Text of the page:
Africa Reading Challenge. 4. The Wizard of The Nile
Joseph Kony is an enigma wrapped up in a riddle disguised by two decades of misunderstanding as his ragtag band of rebels tries to bring down the Ugandan government. That he came close at times and has managed to evade capture or defeat has long baffled observers who believe Kony’s few public statements suggest he should be wearing a sandwich board proclaiming the “end is nigh” or some such.
I make no apologies for belonging to the Kony is a “nutbar” (as one analyst described him) camp. When he emerged into a jungle clearing 18 months ago to meet the UN’s head humanitarian honcho he had the wild staring eyes that I’ve only ever seen set among the thick, bushy bears of London’s down and outs. The sort of people who have slipped through Britain’s shaky mental health safety net for a life on the streets. I wish I’d taken a pyschiatrist with me for an on-the-spot diagnosis.
In Matt Green’s quest to meet the man who has kept northern Uganda in a state of abject misery since the 1980s, he manages to show that the conflict is about much more than just one man. Kony is of use to people with very sane and rational objectives. Whether it’s Khartoum and the Sudanese government’s war against its southern rebels, or the Ugandan president’s desire to keep potential enemies among Kony’s Acholi people locked away in squalid camps, or even Ugandan army commanders who keep their hotels filled with aid workers and journalists, the LRA is a useful tool.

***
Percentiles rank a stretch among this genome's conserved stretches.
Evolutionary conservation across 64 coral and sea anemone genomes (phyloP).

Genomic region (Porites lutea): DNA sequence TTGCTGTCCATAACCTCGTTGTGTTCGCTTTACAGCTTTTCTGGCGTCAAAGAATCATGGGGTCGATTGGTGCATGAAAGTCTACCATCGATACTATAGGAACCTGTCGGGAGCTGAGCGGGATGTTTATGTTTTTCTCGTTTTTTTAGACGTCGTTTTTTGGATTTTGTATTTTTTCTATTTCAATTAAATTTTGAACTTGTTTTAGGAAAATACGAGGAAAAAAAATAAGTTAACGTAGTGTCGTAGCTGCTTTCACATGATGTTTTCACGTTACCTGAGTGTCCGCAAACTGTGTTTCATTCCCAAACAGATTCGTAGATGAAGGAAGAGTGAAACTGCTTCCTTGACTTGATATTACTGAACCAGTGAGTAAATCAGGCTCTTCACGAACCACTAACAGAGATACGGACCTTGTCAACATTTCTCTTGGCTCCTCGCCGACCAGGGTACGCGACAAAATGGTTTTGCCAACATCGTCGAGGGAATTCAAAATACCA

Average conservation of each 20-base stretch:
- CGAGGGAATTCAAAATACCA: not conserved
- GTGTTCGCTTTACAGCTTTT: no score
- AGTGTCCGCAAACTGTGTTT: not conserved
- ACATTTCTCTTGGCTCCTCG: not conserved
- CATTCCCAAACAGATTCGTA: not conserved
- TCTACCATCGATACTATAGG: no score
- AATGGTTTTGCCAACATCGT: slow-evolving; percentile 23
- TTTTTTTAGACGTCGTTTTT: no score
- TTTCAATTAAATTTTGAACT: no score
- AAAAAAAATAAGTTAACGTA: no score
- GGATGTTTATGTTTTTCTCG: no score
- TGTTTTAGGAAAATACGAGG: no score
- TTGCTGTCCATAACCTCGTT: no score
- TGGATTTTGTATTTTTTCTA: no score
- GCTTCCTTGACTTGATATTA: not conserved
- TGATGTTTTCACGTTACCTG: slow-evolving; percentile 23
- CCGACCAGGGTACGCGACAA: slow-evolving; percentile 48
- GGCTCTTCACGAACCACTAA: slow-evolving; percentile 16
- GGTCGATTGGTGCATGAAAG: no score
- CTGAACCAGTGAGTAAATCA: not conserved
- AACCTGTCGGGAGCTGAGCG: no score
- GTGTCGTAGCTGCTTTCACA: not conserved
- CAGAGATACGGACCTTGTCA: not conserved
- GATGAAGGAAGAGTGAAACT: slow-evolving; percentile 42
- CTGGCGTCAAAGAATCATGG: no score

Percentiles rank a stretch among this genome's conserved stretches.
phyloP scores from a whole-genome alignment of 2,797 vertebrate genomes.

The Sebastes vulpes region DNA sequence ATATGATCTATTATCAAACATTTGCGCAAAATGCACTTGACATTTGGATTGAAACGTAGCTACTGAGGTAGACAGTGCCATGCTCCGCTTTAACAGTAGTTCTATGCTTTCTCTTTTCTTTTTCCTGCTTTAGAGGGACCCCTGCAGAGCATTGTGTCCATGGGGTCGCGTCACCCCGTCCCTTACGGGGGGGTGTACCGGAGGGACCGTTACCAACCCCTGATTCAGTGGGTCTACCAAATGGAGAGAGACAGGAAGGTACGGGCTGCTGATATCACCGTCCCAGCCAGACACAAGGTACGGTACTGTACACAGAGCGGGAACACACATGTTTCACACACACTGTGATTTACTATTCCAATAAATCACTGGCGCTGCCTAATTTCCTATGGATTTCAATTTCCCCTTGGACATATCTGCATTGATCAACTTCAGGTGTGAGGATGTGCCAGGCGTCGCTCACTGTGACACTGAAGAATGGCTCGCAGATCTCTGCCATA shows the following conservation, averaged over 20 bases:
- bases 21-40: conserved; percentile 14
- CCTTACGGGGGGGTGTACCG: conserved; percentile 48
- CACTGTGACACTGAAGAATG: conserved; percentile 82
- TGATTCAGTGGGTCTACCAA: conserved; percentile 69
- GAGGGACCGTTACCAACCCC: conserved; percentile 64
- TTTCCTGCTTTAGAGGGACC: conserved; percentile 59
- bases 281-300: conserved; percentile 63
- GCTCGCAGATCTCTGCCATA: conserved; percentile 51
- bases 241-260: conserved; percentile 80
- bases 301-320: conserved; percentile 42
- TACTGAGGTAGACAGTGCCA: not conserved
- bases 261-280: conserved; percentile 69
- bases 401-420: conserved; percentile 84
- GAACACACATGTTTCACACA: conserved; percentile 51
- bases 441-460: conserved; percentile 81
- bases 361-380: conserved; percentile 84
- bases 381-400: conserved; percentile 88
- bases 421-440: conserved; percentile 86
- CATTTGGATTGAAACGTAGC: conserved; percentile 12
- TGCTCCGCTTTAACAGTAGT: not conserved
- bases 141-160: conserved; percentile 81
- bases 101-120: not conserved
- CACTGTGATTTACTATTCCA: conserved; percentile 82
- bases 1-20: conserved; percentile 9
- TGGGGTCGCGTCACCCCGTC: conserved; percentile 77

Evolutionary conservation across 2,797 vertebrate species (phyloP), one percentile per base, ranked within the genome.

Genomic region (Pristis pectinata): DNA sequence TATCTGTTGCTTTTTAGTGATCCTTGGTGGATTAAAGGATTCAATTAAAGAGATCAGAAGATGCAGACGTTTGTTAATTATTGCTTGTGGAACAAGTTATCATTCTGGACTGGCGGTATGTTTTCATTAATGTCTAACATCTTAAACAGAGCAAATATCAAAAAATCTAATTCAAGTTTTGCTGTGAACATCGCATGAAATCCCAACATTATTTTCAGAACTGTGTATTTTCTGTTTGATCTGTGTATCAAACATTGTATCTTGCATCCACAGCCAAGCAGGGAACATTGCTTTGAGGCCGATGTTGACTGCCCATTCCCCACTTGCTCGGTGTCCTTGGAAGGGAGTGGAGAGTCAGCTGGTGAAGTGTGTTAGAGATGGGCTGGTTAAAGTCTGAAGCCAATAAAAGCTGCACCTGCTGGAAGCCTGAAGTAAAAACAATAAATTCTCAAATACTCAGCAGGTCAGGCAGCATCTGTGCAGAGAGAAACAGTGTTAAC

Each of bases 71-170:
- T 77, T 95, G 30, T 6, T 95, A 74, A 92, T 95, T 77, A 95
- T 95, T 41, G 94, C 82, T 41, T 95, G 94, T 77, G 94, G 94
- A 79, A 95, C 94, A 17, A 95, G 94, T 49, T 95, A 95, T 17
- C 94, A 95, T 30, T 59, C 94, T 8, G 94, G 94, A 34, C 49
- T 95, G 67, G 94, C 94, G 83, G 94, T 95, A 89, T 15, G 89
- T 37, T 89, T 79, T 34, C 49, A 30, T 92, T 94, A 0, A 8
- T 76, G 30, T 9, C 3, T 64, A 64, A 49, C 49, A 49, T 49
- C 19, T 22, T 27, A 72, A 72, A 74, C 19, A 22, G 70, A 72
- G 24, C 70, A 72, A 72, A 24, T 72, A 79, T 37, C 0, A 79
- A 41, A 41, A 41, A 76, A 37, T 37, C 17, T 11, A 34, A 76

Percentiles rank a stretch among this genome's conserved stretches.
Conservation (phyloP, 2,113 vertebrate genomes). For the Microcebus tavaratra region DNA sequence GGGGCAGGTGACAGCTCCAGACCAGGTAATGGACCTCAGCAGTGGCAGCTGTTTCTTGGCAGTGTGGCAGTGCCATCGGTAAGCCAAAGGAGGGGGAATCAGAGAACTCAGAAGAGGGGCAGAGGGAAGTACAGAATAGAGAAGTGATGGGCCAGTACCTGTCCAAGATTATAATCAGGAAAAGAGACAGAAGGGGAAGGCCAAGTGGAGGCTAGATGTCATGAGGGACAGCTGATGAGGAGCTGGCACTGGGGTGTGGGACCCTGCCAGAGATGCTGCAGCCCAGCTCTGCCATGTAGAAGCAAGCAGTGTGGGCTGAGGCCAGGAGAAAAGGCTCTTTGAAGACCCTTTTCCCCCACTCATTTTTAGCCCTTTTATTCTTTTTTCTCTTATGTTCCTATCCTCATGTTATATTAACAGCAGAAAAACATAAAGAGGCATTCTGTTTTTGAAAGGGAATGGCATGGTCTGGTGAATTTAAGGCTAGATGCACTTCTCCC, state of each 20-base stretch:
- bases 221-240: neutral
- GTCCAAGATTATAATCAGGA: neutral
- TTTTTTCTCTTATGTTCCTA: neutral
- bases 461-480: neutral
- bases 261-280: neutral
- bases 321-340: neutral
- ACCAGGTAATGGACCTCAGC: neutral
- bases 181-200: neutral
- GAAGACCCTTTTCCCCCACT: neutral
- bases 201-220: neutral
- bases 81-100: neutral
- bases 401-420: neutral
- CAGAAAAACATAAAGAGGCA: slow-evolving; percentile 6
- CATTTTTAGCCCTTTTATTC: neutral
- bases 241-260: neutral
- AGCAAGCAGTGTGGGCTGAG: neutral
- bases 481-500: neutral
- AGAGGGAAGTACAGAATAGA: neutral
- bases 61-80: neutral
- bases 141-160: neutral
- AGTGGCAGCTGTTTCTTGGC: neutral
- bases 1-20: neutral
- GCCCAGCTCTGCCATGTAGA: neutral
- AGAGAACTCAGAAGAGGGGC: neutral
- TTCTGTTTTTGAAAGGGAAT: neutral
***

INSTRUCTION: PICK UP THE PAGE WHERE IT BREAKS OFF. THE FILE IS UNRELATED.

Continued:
At times the writing also gives a neat insight into life as a journalist on the road. Green repeatedly agonises over opening his tins of sardines when he is travelling with people who have little in the way of food. Leads come and go, promises are made then broken, and Green misses his quarry time and time again. All the while his time and finances are ticking down.
I’m still not sure what it is that motivates Kony. (And I write this less than 100 miles from the jungle clearing where he sits after a week hunting down survivors of the LRA.) But this book goes a long way to reinterpreting the Kony myth in terms of a more prosaic conflict – of the sort that Africa specialises in – where the bad guys it turns out are not as bad as their paymasters who sit in government chairs and keep their hands clean. And where everyone is a victim.
My previous reviews in the Africa Reading Challenge